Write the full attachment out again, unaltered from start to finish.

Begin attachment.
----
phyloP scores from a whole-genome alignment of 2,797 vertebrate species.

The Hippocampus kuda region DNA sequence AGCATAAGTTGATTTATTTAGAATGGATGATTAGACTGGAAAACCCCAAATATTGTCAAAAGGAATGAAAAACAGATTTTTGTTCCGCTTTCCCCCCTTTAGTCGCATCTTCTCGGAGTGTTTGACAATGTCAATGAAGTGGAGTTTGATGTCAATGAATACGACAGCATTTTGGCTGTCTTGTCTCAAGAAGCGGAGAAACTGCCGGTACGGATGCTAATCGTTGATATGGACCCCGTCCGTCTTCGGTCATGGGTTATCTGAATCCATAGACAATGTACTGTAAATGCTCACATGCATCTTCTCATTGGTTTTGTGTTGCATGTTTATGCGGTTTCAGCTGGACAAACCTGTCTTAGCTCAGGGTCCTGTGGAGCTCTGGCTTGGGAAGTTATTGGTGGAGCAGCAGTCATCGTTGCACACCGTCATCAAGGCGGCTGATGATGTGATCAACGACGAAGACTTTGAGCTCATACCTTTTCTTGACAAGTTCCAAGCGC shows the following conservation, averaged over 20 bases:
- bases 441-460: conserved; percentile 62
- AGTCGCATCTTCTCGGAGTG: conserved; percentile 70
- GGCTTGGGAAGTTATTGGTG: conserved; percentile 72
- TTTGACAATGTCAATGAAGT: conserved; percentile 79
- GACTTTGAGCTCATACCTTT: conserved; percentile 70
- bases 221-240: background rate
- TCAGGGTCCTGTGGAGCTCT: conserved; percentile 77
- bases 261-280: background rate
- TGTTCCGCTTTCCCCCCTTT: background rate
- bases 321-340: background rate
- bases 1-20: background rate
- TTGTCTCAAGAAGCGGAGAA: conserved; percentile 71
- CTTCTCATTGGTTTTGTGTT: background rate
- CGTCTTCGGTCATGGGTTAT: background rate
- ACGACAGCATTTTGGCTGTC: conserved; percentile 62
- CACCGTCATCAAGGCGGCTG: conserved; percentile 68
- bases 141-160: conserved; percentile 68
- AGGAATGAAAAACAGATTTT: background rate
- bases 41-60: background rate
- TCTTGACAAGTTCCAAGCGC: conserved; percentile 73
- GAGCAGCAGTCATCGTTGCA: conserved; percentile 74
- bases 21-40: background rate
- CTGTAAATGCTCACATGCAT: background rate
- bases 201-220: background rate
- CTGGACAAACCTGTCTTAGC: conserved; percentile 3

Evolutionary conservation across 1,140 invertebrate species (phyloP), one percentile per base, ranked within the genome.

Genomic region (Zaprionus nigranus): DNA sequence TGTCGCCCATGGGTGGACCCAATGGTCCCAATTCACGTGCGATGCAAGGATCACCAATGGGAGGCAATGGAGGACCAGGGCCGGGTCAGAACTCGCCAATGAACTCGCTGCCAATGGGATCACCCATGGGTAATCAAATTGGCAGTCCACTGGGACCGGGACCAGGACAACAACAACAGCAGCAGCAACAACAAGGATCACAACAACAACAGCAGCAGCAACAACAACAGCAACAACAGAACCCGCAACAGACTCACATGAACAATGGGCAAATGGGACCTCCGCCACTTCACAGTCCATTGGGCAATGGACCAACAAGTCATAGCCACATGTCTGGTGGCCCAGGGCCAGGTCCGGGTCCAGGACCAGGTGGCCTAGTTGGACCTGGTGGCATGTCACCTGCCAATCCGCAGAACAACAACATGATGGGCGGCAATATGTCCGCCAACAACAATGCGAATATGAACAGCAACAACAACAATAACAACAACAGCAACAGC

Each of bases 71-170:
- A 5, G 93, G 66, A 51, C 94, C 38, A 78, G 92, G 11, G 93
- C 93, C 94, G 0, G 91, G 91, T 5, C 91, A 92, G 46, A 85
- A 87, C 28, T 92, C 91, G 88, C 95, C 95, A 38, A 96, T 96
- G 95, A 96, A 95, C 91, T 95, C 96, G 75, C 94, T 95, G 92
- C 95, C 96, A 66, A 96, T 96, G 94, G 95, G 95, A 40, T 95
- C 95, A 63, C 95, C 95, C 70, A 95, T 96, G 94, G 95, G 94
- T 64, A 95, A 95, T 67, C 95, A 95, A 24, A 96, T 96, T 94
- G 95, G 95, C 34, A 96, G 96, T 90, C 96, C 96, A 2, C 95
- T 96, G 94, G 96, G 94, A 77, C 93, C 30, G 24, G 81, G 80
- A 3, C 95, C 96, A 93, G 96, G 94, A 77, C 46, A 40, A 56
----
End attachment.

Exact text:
phyloP scores from a whole-genome alignment of 2,797 vertebrate species.

The Hippocampus kuda region DNA sequence AGCATAAGTTGATTTATTTAGAATGGATGATTAGACTGGAAAACCCCAAATATTGTCAAAAGGAATGAAAAACAGATTTTTGTTCCGCTTTCCCCCCTTTAGTCGCATCTTCTCGGAGTGTTTGACAATGTCAATGAAGTGGAGTTTGATGTCAATGAATACGACAGCATTTTGGCTGTCTTGTCTCAAGAAGCGGAGAAACTGCCGGTACGGATGCTAATCGTTGATATGGACCCCGTCCGTCTTCGGTCATGGGTTATCTGAATCCATAGACAATGTACTGTAAATGCTCACATGCATCTTCTCATTGGTTTTGTGTTGCATGTTTATGCGGTTTCAGCTGGACAAACCTGTCTTAGCTCAGGGTCCTGTGGAGCTCTGGCTTGGGAAGTTATTGGTGGAGCAGCAGTCATCGTTGCACACCGTCATCAAGGCGGCTGATGATGTGATCAACGACGAAGACTTTGAGCTCATACCTTTTCTTGACAAGTTCCAAGCGC shows the following conservation, averaged over 20 bases:
- bases 441-460: conserved; percentile 62
- AGTCGCATCTTCTCGGAGTG: conserved; percentile 70
- GGCTTGGGAAGTTATTGGTG: conserved; percentile 72
- TTTGACAATGTCAATGAAGT: conserved; percentile 79
- GACTTTGAGCTCATACCTTT: conserved; percentile 70
- bases 221-240: background rate
- TCAGGGTCCTGTGGAGCTCT: conserved; percentile 77
- bases 261-280: background rate
- TGTTCCGCTTTCCCCCCTTT: background rate
- bases 321-340: background rate
- bases 1-20: background rate
- TTGTCTCAAGAAGCGGAGAA: conserved; percentile 71
- CTTCTCATTGGTTTTGTGTT: background rate
- CGTCTTCGGTCATGGGTTAT: background rate
- ACGACAGCATTTTGGCTGTC: conserved; percentile 62
- CACCGTCATCAAGGCGGCTG: conserved; percentile 68
- bases 141-160: conserved; percentile 68
- AGGAATGAAAAACAGATTTT: background rate
- bases 41-60: background rate
- TCTTGACAAGTTCCAAGCGC: conserved; percentile 73
- GAGCAGCAGTCATCGTTGCA: conserved; percentile 74
- bases 21-40: background rate
- CTGTAAATGCTCACATGCAT: background rate
- bases 201-220: background rate
- CTGGACAAACCTGTCTTAGC: conserved; percentile 3

Evolutionary conservation across 1,140 invertebrate species (phyloP), one percentile per base, ranked within the genome.

Genomic region (Zaprionus nigranus): DNA sequence TGTCGCCCATGGGTGGACCCAATGGTCCCAATTCACGTGCGATGCAAGGATCACCAATGGGAGGCAATGGAGGACCAGGGCCGGGTCAGAACTCGCCAATGAACTCGCTGCCAATGGGATCACCCATGGGTAATCAAATTGGCAGTCCACTGGGACCGGGACCAGGACAACAACAACAGCAGCAGCAACAACAAGGATCACAACAACAACAGCAGCAGCAACAACAACAGCAACAACAGAACCCGCAACAGACTCACATGAACAATGGGCAAATGGGACCTCCGCCACTTCACAGTCCATTGGGCAATGGACCAACAAGTCATAGCCACATGTCTGGTGGCCCAGGGCCAGGTCCGGGTCCAGGACCAGGTGGCCTAGTTGGACCTGGTGGCATGTCACCTGCCAATCCGCAGAACAACAACATGATGGGCGGCAATATGTCCGCCAACAACAATGCGAATATGAACAGCAACAACAACAATAACAACAACAGCAACAGC

Each of bases 71-170:
- A 5, G 93, G 66, A 51, C 94, C 38, A 78, G 92, G 11, G 93
- C 93, C 94, G 0, G 91, G 91, T 5, C 91, A 92, G 46, A 85
- A 87, C 28, T 92, C 91, G 88, C 95, C 95, A 38, A 96, T 96
- G 95, A 96, A 95, C 91, T 95, C 96, G 75, C 94, T 95, G 92
- C 95, C 96, A 66, A 96, T 96, G 94, G 95, G 95, A 40, T 95
- C 95, A 63, C 95, C 95, C 70, A 95, T 96, G 94, G 95, G 94
- T 64, A 95, A 95, T 67, C 95, A 95, A 24, A 96, T 96, T 94
- G 95, G 95, C 34, A 96, G 96, T 90, C 96, C 96, A 2, C 95
- T 96, G 94, G 96, G 94, A 77, C 93, C 30, G 24, G 81, G 80
- A 3, C 95, C 96, A 93, G 96, G 94, A 77, C 46, A 40, A 56